Students have been taking farming into the future, employing the use of a drone to survey paddocks and generate maps, helping them to spot problems with crops and livestock.
Stuart McVittie, who teaches agriculture at the school, saw an opportunity when the school purchased a shiny new DJI Phantom3 Advanced drone this year.
While the drone was initially intended for producing audio-visual material around the school, McVittie was keen to see what else it could do.
Scouting around for apps online, McVittie found DroneDeploy, a software platform for drone mapping.
“We can do elevation maps, so we can find the high and low spots in the paddock, and that could be associated with water issues in the paddock,” McVittie says.
And primary industries students have benefitted from a bird’s-eye view of their livestock, using the footage gathered to map cattle movement and behaviour patterns.
“We can even look at … how a paddock has responded with the application of chemicals and whether plants are healthy on one side of the paddock, compared to the other, when they’ve changed tanks over or something like that,” McVittie says.
The students, many of whom have not flown a drone before, have been learning a range of new skills.
“They also get to learn how to use applications and set an application so that the drone will fly where it’s supposed to,” McVittie says.
“They look at processing software to get the right images, uploading them and things like that.
“[They’re] also looking at plant health, soil issues, being able to analyse maps … and then, from the maps, determining if there’s a problem and then finding a solution to that.”
The educator has recently added a Sentera Normalised Difference Vegetation Index (NDVI) camera to the drone for further use.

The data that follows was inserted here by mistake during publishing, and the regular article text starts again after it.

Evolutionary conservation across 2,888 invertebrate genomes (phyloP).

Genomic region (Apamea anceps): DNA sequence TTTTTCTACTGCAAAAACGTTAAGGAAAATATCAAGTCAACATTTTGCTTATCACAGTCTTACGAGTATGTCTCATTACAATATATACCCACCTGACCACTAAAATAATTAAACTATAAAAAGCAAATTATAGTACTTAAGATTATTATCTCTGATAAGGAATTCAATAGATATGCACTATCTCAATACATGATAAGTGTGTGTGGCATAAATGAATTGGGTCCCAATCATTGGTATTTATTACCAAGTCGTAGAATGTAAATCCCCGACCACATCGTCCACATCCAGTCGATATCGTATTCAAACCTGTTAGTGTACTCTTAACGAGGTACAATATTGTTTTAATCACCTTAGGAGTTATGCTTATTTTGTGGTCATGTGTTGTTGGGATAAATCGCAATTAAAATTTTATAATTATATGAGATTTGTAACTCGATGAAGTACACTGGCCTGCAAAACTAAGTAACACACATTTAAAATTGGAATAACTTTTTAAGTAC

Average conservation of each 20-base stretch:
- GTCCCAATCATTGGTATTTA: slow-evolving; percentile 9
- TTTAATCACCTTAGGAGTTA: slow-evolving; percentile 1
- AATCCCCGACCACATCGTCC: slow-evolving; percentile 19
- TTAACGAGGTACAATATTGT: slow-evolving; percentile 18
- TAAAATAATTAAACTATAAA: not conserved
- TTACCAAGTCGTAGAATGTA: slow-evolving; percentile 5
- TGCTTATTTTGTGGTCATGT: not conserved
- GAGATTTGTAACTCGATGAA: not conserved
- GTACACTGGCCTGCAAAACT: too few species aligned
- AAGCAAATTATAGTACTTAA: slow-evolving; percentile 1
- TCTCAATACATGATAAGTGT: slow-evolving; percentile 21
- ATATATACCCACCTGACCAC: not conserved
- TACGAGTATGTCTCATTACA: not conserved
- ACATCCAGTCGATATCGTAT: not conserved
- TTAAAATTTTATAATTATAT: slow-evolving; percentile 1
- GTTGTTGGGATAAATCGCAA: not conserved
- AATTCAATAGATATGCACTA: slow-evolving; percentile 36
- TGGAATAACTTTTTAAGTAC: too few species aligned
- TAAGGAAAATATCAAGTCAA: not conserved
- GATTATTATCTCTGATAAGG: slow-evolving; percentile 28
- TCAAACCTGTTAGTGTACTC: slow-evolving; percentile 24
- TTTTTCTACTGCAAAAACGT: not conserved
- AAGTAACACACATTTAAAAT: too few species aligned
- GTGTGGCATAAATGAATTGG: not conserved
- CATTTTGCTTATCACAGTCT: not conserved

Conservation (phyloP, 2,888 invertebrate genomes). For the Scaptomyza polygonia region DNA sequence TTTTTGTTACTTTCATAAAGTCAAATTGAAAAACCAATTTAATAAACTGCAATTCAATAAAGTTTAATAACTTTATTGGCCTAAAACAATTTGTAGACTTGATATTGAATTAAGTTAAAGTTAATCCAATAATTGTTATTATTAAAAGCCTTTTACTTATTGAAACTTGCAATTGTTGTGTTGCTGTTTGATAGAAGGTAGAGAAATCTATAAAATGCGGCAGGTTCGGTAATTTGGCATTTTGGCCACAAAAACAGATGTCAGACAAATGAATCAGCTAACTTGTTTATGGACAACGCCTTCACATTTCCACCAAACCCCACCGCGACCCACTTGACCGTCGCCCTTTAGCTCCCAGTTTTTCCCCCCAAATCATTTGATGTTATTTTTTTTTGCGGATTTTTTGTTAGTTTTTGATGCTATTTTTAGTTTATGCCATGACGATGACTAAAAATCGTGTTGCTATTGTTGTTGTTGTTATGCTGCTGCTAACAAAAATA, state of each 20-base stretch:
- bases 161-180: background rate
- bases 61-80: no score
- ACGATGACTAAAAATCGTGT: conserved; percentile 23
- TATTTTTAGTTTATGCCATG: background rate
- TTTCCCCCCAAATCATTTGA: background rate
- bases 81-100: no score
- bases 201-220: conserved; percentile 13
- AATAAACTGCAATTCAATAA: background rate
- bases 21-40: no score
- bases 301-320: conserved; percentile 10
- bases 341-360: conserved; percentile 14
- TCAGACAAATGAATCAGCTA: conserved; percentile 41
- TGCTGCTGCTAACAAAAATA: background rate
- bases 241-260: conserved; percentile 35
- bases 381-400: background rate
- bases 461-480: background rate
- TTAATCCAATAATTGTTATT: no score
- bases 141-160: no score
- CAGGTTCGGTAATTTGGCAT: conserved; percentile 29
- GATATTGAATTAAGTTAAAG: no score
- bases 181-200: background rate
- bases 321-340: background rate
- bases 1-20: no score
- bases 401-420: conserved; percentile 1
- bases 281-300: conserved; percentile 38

As opposed to an RGB camera, which comes standard with most drones, an NDVI camera can return accurate results regardless of weather conditions and levels of sunlight.
It also helps students gain a unique insight into their crops.
“Essentially what happens is … a healthy plant will absorb lots of visible light, and reflect lots of near infrared light,” McVittie says.
“And then if the plant is stressed or unhealthy, or dead, it will reflect visible light, but absorb infrared light.
“And what happens is … if the plant is really sick but still alive, it might be a yellow colour on the map. If it’s picked up bare ground or a dead plant, it’ll be red, and then if it’s a really healthy plant it’ll be dark green.”
McVittie is excited about the effect the drone work is having on his students’ learning, but also potentially, on their livelihoods.
“At the end of the day, we want students out in the paddocks learning the skills, so that when they go home to their own farms, they’re able to say, ‘mum, dad’ … ‘we did this at school today, this is really cool, we should be looking at doing this on our own farm’,”.
“And hopefully that improves the way that they farm, or helps them save money ... or look at their crops from a different perspective and be able to be successful farmers for the future.”